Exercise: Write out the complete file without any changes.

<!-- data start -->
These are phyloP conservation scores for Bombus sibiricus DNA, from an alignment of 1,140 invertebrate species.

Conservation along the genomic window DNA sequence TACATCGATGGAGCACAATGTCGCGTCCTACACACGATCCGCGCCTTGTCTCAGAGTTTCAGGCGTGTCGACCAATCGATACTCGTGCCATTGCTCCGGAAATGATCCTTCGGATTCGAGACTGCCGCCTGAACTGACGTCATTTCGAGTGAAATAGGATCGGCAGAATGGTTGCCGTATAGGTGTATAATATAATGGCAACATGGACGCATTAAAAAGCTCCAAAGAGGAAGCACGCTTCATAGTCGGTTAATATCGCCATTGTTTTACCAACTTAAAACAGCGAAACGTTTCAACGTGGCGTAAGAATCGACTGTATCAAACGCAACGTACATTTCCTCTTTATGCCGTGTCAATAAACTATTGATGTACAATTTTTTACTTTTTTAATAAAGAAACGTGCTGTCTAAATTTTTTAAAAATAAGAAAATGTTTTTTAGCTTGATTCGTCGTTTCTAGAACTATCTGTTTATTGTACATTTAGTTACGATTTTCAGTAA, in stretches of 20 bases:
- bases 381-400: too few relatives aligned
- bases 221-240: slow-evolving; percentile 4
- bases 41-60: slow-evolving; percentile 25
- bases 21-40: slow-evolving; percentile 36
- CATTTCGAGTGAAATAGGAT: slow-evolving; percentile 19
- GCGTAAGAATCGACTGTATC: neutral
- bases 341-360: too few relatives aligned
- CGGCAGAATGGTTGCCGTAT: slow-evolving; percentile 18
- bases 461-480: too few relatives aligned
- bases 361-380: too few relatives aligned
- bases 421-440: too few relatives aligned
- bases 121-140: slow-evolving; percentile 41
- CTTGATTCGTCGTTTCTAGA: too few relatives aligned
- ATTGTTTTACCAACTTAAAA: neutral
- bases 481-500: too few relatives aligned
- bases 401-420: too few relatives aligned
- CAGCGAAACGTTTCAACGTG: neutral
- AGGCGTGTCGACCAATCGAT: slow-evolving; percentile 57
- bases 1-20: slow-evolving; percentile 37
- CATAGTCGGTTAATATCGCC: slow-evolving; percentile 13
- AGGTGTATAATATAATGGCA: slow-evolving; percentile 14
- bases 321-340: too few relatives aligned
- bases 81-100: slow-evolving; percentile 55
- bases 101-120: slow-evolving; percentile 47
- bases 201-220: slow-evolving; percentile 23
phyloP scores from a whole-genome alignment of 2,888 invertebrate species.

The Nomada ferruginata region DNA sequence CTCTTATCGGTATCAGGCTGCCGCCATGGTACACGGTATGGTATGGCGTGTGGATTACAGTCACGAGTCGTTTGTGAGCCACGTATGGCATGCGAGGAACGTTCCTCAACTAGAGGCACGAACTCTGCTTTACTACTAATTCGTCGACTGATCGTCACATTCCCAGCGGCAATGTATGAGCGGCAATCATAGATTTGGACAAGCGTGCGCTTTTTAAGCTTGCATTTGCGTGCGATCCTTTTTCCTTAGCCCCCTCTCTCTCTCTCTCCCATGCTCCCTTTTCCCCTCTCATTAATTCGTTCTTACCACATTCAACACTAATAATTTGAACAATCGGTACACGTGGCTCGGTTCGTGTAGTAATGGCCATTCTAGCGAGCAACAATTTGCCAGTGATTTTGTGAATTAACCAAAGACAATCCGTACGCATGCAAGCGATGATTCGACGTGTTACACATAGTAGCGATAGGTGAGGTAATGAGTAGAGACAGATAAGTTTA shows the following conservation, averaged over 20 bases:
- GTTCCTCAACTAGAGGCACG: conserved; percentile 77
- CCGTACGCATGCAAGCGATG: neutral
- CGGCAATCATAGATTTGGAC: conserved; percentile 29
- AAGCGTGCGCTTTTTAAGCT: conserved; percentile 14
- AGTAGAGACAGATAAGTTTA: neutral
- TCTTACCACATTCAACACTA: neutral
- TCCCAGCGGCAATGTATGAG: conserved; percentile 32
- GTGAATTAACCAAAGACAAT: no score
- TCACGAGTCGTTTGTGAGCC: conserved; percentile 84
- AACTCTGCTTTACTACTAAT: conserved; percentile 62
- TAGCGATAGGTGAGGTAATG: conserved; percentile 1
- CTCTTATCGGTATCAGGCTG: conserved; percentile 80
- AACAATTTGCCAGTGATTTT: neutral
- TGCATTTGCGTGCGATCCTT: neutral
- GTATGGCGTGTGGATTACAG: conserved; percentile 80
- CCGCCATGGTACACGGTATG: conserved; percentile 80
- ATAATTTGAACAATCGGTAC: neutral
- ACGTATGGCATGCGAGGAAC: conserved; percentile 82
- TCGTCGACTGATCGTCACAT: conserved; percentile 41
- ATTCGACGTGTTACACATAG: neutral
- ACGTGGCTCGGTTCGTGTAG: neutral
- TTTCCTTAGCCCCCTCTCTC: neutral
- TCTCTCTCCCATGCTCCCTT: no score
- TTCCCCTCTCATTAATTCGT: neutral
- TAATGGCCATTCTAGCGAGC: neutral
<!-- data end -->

These are phyloP conservation scores for Bombus sibiricus DNA, from an alignment of 1,140 invertebrate species.

Conservation along the genomic window DNA sequence TACATCGATGGAGCACAATGTCGCGTCCTACACACGATCCGCGCCTTGTCTCAGAGTTTCAGGCGTGTCGACCAATCGATACTCGTGCCATTGCTCCGGAAATGATCCTTCGGATTCGAGACTGCCGCCTGAACTGACGTCATTTCGAGTGAAATAGGATCGGCAGAATGGTTGCCGTATAGGTGTATAATATAATGGCAACATGGACGCATTAAAAAGCTCCAAAGAGGAAGCACGCTTCATAGTCGGTTAATATCGCCATTGTTTTACCAACTTAAAACAGCGAAACGTTTCAACGTGGCGTAAGAATCGACTGTATCAAACGCAACGTACATTTCCTCTTTATGCCGTGTCAATAAACTATTGATGTACAATTTTTTACTTTTTTAATAAAGAAACGTGCTGTCTAAATTTTTTAAAAATAAGAAAATGTTTTTTAGCTTGATTCGTCGTTTCTAGAACTATCTGTTTATTGTACATTTAGTTACGATTTTCAGTAA, in stretches of 20 bases:
- bases 381-400: too few relatives aligned
- bases 221-240: slow-evolving; percentile 4
- bases 41-60: slow-evolving; percentile 25
- bases 21-40: slow-evolving; percentile 36
- CATTTCGAGTGAAATAGGAT: slow-evolving; percentile 19
- GCGTAAGAATCGACTGTATC: neutral
- bases 341-360: too few relatives aligned
- CGGCAGAATGGTTGCCGTAT: slow-evolving; percentile 18
- bases 461-480: too few relatives aligned
- bases 361-380: too few relatives aligned
- bases 421-440: too few relatives aligned
- bases 121-140: slow-evolving; percentile 41
- CTTGATTCGTCGTTTCTAGA: too few relatives aligned
- ATTGTTTTACCAACTTAAAA: neutral
- bases 481-500: too few relatives aligned
- bases 401-420: too few relatives aligned
- CAGCGAAACGTTTCAACGTG: neutral
- AGGCGTGTCGACCAATCGAT: slow-evolving; percentile 57
- bases 1-20: slow-evolving; percentile 37
- CATAGTCGGTTAATATCGCC: slow-evolving; percentile 13
- AGGTGTATAATATAATGGCA: slow-evolving; percentile 14
- bases 321-340: too few relatives aligned
- bases 81-100: slow-evolving; percentile 55
- bases 101-120: slow-evolving; percentile 47
- bases 201-220: slow-evolving; percentile 23
phyloP scores from a whole-genome alignment of 2,888 invertebrate species.

The Nomada ferruginata region DNA sequence CTCTTATCGGTATCAGGCTGCCGCCATGGTACACGGTATGGTATGGCGTGTGGATTACAGTCACGAGTCGTTTGTGAGCCACGTATGGCATGCGAGGAACGTTCCTCAACTAGAGGCACGAACTCTGCTTTACTACTAATTCGTCGACTGATCGTCACATTCCCAGCGGCAATGTATGAGCGGCAATCATAGATTTGGACAAGCGTGCGCTTTTTAAGCTTGCATTTGCGTGCGATCCTTTTTCCTTAGCCCCCTCTCTCTCTCTCTCCCATGCTCCCTTTTCCCCTCTCATTAATTCGTTCTTACCACATTCAACACTAATAATTTGAACAATCGGTACACGTGGCTCGGTTCGTGTAGTAATGGCCATTCTAGCGAGCAACAATTTGCCAGTGATTTTGTGAATTAACCAAAGACAATCCGTACGCATGCAAGCGATGATTCGACGTGTTACACATAGTAGCGATAGGTGAGGTAATGAGTAGAGACAGATAAGTTTA shows the following conservation, averaged over 20 bases:
- GTTCCTCAACTAGAGGCACG: conserved; percentile 77
- CCGTACGCATGCAAGCGATG: neutral
- CGGCAATCATAGATTTGGAC: conserved; percentile 29
- AAGCGTGCGCTTTTTAAGCT: conserved; percentile 14
- AGTAGAGACAGATAAGTTTA: neutral
- TCTTACCACATTCAACACTA: neutral
- TCCCAGCGGCAATGTATGAG: conserved; percentile 32
- GTGAATTAACCAAAGACAAT: no score
- TCACGAGTCGTTTGTGAGCC: conserved; percentile 84
- AACTCTGCTTTACTACTAAT: conserved; percentile 62
- TAGCGATAGGTGAGGTAATG: conserved; percentile 1
- CTCTTATCGGTATCAGGCTG: conserved; percentile 80
- AACAATTTGCCAGTGATTTT: neutral
- TGCATTTGCGTGCGATCCTT: neutral
- GTATGGCGTGTGGATTACAG: conserved; percentile 80
- CCGCCATGGTACACGGTATG: conserved; percentile 80
- ATAATTTGAACAATCGGTAC: neutral
- ACGTATGGCATGCGAGGAAC: conserved; percentile 82
- TCGTCGACTGATCGTCACAT: conserved; percentile 41
- ATTCGACGTGTTACACATAG: neutral
- ACGTGGCTCGGTTCGTGTAG: neutral
- TTTCCTTAGCCCCCTCTCTC: neutral
- TCTCTCTCCCATGCTCCCTT: no score
- TTCCCCTCTCATTAATTCGT: neutral
- TAATGGCCATTCTAGCGAGC: neutral